The Power of the Dollar: What Politics Will Trump’s Appointment Choose?

Jerome Powell will take over in February.

He is a lawyer by education and one of the richest Fed chairmen: his fortune is estimated at $ 19.4-55 million. 

The price of his decisions will determine the trajectory not only of the United States, but will also affect the value of assets in other economies, including Russia

The US Senate Banking Committee voted for Jerome Powell’s candidacy almost unanimously (22 vs 1).

Under his leadership, the Fed is not likely to make sharp movements in monetary policy issues that could adversely affect the US economy and the global economy as a whole.

Changing the leadership of the Fed, which was initiated by Donald Trump, was a matter of time. Since the beginning of his presidency, the US president has often expressed dissatisfaction with the policies of the former head of the Federal Reserve, Janet Yellen, who has long maintained the base interest rate at 1–1.25% per annum. Trump’s logic was that the current rate lag behind the inflation rate, the expectations indicator (UIG) which is close to the level of 2.8%, creates the risk of further price increases. However, later Trump began to talk about the need for a soft monetary policy and a low interest rate for further growth of the American economy.

The US Senate Banking Committee voted for Jerome Powell’s candidacy almost unanimously (22 vs 1). Under his leadership, the Fed is not likely to make sharp movements in monetary policy issues that could adversely affect the US economy and the global economy as a whole.

Powell can be called adherent of a loose monetary policy. Another thing is that many consider this softness ambiguously in the context of maintaining the Fed’s independent position on monetary policy issues, as it is a protege of Donald Trump. There is an opinion that Powell will listen to the words of the President and members of the US Congress, trying to follow a line that would suit the presidential administration. However, such flexibility is fraught with undermining the confidence of market participants.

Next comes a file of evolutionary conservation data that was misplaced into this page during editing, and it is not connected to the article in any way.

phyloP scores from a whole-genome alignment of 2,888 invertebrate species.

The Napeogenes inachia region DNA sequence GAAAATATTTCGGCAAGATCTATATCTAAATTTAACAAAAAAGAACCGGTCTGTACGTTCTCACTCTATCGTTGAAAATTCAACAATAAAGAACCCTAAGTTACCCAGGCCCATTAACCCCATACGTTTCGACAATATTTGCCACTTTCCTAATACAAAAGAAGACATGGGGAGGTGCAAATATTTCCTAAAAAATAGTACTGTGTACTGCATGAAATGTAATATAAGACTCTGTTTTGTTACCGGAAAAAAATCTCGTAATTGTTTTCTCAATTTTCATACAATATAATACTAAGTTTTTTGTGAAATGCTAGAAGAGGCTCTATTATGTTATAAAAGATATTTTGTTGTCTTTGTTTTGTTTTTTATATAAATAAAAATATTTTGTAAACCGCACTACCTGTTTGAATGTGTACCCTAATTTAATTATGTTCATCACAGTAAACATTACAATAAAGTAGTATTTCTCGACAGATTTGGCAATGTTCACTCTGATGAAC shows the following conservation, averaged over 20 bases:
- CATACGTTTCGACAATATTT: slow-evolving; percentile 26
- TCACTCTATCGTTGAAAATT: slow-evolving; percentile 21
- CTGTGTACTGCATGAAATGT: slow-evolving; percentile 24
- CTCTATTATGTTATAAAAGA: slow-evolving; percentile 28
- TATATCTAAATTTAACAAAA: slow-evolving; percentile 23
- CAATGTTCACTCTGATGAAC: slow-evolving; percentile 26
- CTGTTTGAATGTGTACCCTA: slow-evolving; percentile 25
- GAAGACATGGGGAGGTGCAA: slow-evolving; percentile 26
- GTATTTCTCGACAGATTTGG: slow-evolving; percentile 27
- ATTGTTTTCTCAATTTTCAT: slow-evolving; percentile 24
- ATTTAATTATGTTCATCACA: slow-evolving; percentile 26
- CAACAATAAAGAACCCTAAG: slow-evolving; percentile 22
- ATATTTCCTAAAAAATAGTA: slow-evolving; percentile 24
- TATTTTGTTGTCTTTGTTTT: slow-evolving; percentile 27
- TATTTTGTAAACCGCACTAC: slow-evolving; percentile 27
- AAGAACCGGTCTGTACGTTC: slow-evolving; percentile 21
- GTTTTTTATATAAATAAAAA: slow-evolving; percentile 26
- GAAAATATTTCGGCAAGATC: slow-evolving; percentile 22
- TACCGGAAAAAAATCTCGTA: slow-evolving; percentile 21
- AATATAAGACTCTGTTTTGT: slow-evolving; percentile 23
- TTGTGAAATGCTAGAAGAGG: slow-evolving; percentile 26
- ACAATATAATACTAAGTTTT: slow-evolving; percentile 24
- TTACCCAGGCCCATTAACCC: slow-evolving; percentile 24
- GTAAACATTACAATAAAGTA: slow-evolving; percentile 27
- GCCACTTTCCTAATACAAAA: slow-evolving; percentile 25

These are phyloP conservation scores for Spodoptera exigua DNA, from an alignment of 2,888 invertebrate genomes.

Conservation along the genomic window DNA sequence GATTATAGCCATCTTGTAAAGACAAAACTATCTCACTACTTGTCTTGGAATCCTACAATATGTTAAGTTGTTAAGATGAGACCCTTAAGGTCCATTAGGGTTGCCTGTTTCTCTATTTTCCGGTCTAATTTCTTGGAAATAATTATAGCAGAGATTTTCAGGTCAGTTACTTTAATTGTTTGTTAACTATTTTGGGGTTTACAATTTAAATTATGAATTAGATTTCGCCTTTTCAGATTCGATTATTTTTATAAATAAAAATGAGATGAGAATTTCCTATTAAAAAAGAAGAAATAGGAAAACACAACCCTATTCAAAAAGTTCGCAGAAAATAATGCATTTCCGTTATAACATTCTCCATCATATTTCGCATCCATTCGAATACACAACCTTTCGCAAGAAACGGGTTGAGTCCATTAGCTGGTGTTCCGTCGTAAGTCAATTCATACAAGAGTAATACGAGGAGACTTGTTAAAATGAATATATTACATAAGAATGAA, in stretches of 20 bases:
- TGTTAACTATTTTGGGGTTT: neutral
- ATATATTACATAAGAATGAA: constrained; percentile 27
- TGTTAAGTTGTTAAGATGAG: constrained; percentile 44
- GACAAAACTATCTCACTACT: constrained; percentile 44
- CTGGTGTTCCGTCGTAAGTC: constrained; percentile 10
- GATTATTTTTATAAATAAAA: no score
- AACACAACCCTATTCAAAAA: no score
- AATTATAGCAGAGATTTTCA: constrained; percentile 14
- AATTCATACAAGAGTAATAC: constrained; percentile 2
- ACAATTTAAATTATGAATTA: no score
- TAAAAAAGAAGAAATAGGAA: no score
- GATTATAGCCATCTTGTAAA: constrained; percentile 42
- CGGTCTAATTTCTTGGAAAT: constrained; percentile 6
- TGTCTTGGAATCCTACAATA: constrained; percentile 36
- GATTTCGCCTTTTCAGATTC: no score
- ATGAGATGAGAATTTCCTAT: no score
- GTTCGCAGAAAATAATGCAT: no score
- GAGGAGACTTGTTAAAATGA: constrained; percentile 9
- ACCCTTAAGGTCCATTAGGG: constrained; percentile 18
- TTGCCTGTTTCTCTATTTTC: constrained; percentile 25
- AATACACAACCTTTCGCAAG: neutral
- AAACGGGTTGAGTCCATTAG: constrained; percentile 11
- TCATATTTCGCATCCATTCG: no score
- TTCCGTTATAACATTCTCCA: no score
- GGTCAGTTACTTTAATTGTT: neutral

The US Senate Banking Committee voted for Jerome Powell’s candidacy almost unanimously (22 vs 1). Under his leadership, the Fed is not likely to make sharp movements in monetary policy issues that could adversely affect the US economy and the global economy as a whole.

Between public debt and inflation

Before the new head of the department will be difficult tasks. Powell will take matters to the Fed at a time when the United States has the highest level of government debt in history and all-time low base interest rates. The pre-crisis unemployment rate, the growth of the US economy by more than 3% over the past year, and the update of the American highs by the US indices speak in favor of a further increase in the Fed rate, but low inflation and high debt limit the regulator’s abilities. And although an analysis of the situation in the short term suggests that there is no need for short-term incentives, however, on the horizon of 5-10 years, these problems can put a lot of pressure on the economy. In this situation, the Fed is forced to act very cautiously: slowly raise the interest rate and adjust the indicators on which it relies when making decisions about changes in monetary policy.

Insurance against the threat of slowing the economy Powell has. It’s about Trump’s steps to enter into new trade deals (trade agreements) with major US trading partners and tax reform. For the conclusion of trade deals need a relatively weak dollar.

The Fed’s policy this year is aimed at a looser monetary policy, which helped to weaken the dollar after the dollar basket reached a 15-year high at the beginning of the year. A weak dollar creates more favorable conditions for the export of products to American manufacturers and helps to conclude profitable trade agreements with major US trading partners. Fiscal reform, in turn, may further support the US economy if the world economy starts to slow down.

What is the price of a permanent postponement increase? How will inflation expectations change in response to the rising cost of money? And how will the markets react when the outpacing price increases and the rising cost of labor in the US begin? How will corporations react to this? And then respond to the slowdown in the economy? Answers to these questions will have to give Powell in the near future.

Long-term preservation of a soft monetary policy may lead to the emergence of new bubbles and distortions in the economy. When artificially low rates are created, while unemployment is at a historically low level, inflationary expectations begin to rise. In these conditions, the availability of cheap loans creates a situation where assets in the market can be significantly overvalued. Now the same thing can happen. Unemployment is already at 0.5% below the Fed’s expectations. If the labor market continues to recover further, the Fed will be forced to continue to tighten monetary policy.

 

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